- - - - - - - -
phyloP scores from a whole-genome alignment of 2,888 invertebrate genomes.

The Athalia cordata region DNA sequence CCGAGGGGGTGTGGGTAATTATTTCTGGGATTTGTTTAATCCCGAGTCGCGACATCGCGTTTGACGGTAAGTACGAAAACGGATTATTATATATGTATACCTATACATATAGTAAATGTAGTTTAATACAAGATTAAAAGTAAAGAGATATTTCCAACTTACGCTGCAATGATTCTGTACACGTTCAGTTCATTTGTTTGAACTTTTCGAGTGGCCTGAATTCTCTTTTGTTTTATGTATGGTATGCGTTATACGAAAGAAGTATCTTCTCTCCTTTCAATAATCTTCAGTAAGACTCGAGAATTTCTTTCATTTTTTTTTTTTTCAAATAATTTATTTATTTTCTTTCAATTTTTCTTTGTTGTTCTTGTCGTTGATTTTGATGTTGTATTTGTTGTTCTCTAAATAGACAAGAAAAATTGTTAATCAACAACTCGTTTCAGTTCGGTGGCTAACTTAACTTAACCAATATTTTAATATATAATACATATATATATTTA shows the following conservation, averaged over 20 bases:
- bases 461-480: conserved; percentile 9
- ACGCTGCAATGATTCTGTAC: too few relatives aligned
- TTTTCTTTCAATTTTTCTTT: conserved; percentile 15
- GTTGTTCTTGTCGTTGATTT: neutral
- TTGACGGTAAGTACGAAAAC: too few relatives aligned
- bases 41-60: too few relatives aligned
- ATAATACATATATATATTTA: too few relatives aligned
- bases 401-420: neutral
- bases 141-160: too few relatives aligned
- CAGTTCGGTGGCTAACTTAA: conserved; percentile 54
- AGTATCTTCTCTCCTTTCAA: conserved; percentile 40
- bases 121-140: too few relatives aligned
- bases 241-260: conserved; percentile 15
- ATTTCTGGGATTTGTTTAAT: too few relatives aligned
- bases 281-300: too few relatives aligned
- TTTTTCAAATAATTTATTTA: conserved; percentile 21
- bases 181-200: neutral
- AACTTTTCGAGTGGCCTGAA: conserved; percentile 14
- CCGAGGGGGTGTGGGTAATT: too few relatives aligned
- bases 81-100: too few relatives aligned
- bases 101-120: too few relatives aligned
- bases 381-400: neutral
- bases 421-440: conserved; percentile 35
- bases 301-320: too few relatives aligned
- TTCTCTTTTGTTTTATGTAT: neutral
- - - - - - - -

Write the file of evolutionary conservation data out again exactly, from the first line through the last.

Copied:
phyloP scores from a whole-genome alignment of 2,888 invertebrate genomes.

The Athalia cordata region DNA sequence CCGAGGGGGTGTGGGTAATTATTTCTGGGATTTGTTTAATCCCGAGTCGCGACATCGCGTTTGACGGTAAGTACGAAAACGGATTATTATATATGTATACCTATACATATAGTAAATGTAGTTTAATACAAGATTAAAAGTAAAGAGATATTTCCAACTTACGCTGCAATGATTCTGTACACGTTCAGTTCATTTGTTTGAACTTTTCGAGTGGCCTGAATTCTCTTTTGTTTTATGTATGGTATGCGTTATACGAAAGAAGTATCTTCTCTCCTTTCAATAATCTTCAGTAAGACTCGAGAATTTCTTTCATTTTTTTTTTTTTCAAATAATTTATTTATTTTCTTTCAATTTTTCTTTGTTGTTCTTGTCGTTGATTTTGATGTTGTATTTGTTGTTCTCTAAATAGACAAGAAAAATTGTTAATCAACAACTCGTTTCAGTTCGGTGGCTAACTTAACTTAACCAATATTTTAATATATAATACATATATATATTTA shows the following conservation, averaged over 20 bases:
- bases 461-480: conserved; percentile 9
- ACGCTGCAATGATTCTGTAC: too few relatives aligned
- TTTTCTTTCAATTTTTCTTT: conserved; percentile 15
- GTTGTTCTTGTCGTTGATTT: neutral
- TTGACGGTAAGTACGAAAAC: too few relatives aligned
- bases 41-60: too few relatives aligned
- ATAATACATATATATATTTA: too few relatives aligned
- bases 401-420: neutral
- bases 141-160: too few relatives aligned
- CAGTTCGGTGGCTAACTTAA: conserved; percentile 54
- AGTATCTTCTCTCCTTTCAA: conserved; percentile 40
- bases 121-140: too few relatives aligned
- bases 241-260: conserved; percentile 15
- ATTTCTGGGATTTGTTTAAT: too few relatives aligned
- bases 281-300: too few relatives aligned
- TTTTTCAAATAATTTATTTA: conserved; percentile 21
- bases 181-200: neutral
- AACTTTTCGAGTGGCCTGAA: conserved; percentile 14
- CCGAGGGGGTGTGGGTAATT: too few relatives aligned
- bases 81-100: too few relatives aligned
- bases 101-120: too few relatives aligned
- bases 381-400: neutral
- bases 421-440: conserved; percentile 35
- bases 301-320: too few relatives aligned
- TTCTCTTTTGTTTTATGTAT: neutral